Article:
Healing or Suffering?

Pro Vaccinations:

The time of year where vaccinations are necessary is coming around again, as well as the discussion of whether they are good or bad. There are a lot of consequences that may come out of vaccines, and there are far more benefits to them.

What needs to be understood is that vaccines will help you or your child. Yes, of course there are side effects to it, but according to The American Academy of Pediatrics, these vaccinations given are 90 percent to 99 percent effective. One of every 20,000 babies dying is bad, but at the same time, these mandatory vaccines saved 732,000 children from death and prevented 322 million from 1996- to 2014. I get that people aren’t going to look at much of this in a statistical way, but I think it would be a good idea to do so. People would realize that getting this vaccination would actually have more benefit for their children in the long run.

Parents argue that they know there can be organic Mercury, Thimerosal, and Aluminum inside these given vaccines, but what people need to realize is that, yes, these things are dangerous and hazardous to our health and our children’s, but they are perfectly okay in small amounts. Children are exposed to more Aluminum found in breast milk compared to the amount found in this vaccine. Paul Offit, MD, notes that children are exposed to more bacteria, viruses, toxins, and other harmful substances in one day of normal activity than are in vaccines.

Personally, I could go on about this, but all that needs to be known is that these vaccinations will definitely do more good for your family than harm. They wouldn’t create a vaccine that would hurt you more than do well. There are always going to be side effects, but that’s the price we all pay for our health.

 

Madi Curcuro, Opinion Editor

Senior Madi Curcuro is Opinion Editor for the 2014-2015 Colonel. She is on the swim team.

 

Anti Vaccinations:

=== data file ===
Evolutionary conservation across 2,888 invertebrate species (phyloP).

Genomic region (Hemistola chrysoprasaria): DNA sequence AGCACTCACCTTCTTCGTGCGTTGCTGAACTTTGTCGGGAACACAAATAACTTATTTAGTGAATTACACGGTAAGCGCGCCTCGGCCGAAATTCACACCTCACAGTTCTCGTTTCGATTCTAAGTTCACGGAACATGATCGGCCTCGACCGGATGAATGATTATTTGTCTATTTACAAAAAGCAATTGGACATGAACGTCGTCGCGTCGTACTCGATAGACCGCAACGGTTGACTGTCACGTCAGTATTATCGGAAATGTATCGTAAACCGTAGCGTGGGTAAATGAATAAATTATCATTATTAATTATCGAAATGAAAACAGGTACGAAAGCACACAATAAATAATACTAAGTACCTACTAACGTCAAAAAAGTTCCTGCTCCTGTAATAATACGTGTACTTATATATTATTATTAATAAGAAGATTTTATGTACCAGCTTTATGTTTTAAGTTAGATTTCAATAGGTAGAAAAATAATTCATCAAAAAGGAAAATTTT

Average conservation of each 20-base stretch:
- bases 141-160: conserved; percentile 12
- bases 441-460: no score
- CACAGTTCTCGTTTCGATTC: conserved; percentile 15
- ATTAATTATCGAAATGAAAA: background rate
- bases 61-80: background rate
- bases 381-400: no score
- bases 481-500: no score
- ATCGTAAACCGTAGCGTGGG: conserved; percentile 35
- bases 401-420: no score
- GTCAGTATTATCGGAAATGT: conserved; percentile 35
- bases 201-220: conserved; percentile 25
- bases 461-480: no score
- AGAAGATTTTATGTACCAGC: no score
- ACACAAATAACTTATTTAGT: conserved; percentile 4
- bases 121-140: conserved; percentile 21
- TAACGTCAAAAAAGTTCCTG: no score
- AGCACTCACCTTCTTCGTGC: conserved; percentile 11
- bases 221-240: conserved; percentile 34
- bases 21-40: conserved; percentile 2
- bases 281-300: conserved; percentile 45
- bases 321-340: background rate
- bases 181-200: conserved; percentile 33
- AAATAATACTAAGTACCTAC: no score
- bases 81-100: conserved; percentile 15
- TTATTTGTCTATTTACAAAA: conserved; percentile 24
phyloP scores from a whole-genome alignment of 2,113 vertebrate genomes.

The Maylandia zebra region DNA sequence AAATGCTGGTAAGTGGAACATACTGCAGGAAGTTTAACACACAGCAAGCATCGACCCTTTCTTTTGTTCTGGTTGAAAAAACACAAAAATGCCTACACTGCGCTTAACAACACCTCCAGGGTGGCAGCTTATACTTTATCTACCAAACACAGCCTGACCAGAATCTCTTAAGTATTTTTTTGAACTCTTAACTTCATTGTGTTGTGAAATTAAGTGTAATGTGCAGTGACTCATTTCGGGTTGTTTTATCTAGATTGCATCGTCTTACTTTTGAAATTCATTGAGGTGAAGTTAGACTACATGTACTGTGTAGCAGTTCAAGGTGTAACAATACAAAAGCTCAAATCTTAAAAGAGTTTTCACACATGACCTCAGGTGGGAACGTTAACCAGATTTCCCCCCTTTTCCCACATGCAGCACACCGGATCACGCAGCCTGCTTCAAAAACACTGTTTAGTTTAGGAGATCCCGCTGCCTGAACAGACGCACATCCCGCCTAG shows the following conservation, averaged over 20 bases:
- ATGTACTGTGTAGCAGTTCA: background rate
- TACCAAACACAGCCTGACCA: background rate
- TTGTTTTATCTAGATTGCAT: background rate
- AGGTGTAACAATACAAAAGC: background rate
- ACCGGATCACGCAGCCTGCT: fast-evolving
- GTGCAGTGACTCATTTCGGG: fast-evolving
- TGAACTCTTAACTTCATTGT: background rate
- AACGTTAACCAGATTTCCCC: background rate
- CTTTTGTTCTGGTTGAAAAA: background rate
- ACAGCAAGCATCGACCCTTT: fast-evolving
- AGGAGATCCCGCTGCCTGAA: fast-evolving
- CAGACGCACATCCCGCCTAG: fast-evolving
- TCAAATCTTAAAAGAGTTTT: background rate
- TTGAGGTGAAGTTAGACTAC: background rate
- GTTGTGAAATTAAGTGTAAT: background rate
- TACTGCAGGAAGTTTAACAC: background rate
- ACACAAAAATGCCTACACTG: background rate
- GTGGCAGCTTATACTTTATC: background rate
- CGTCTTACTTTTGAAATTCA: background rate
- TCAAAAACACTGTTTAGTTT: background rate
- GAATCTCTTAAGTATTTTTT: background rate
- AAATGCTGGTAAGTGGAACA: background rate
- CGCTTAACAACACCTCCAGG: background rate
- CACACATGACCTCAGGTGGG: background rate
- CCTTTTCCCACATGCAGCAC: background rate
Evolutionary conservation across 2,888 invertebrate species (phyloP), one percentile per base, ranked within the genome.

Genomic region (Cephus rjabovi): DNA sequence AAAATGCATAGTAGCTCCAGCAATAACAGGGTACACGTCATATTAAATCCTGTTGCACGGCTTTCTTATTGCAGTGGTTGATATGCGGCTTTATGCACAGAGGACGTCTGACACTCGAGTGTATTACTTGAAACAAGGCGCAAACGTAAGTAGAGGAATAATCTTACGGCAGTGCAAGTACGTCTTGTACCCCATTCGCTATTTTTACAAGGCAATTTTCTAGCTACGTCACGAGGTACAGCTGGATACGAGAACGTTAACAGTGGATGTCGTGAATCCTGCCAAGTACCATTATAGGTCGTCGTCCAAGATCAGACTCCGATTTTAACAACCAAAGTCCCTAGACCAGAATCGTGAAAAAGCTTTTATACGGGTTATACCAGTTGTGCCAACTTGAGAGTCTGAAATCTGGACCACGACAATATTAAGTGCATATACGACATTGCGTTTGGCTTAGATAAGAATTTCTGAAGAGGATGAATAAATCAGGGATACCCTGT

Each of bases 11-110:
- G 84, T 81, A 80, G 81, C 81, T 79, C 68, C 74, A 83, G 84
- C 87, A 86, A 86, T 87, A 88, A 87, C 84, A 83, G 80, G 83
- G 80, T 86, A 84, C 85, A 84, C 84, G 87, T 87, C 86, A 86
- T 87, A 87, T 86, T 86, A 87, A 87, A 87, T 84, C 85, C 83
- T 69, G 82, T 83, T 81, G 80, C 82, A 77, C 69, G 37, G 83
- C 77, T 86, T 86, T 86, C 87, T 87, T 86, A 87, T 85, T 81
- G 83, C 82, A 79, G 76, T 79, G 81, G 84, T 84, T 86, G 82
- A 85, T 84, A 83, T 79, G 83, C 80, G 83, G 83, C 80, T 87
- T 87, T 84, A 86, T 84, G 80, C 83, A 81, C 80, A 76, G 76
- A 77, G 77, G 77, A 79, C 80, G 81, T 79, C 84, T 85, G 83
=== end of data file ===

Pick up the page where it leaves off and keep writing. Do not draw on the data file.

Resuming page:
In today’s age of advanced medicine, our society is convinced that vaccines are the cure to every little sickness from a simple cold to the contagious bronchitis cough. However, the vaccines that doctors convince children and adults to receive can have harmful side effects that are never mentioned at appointments.

According to the Centers for Disease Control, future side effects from anaphylaxis, a dangerous allergen, include long-term seizures, comas , lowered consciousness, and permanent brain damage. This allergen is found in all vaccines.

The chances of experiencing these vaccine consequences may seem low, but vaccines should not be mandatory if information regarding the ingredients in the medicine is not offered to patients to look over.

The National Vaccine Information Center has also done research that shows that vaccines may cause asthma, autism, diabetes, and learning disabilities. If our immune systems can handle infections naturally, then why take the risk of developing something greater than the flu?

For centuries, vaccines have been injected into the bloodstreams of countless individuals. Making it a law to receive a vaccine may be a little too far. Vaccines are of course a vital part of keeping a society healthy, but more research needs to be conducted to see how safe they really are.

I am not in any means recommending that our society should stop getting shots, but people need to start asking questions in case of any allergens that their children might have. This can help stop any future reactions such as asthma, as mentioned before.

Maybe our society is putting attention on the wrong things, such as the color of a random dress on an internet meme, or what happened at the end of the llama chase in February. Our attention needs to be focused towards the medicine we receive and how it really works.

 

Megan Brawner, Sports Editor

Junior Megan Brawner is Sports Editor for the 2014-2015 Colonel. She serves as Secretary for the Junior Class, is a lead runner on the track and cross country teams, and takes pictures for Inner Visions and Teen Ink.

Author: thecolonel306

The Colonel is Ledyard High School's award-winning news magazine, serving as the student voice of LHS for almost 50 years.

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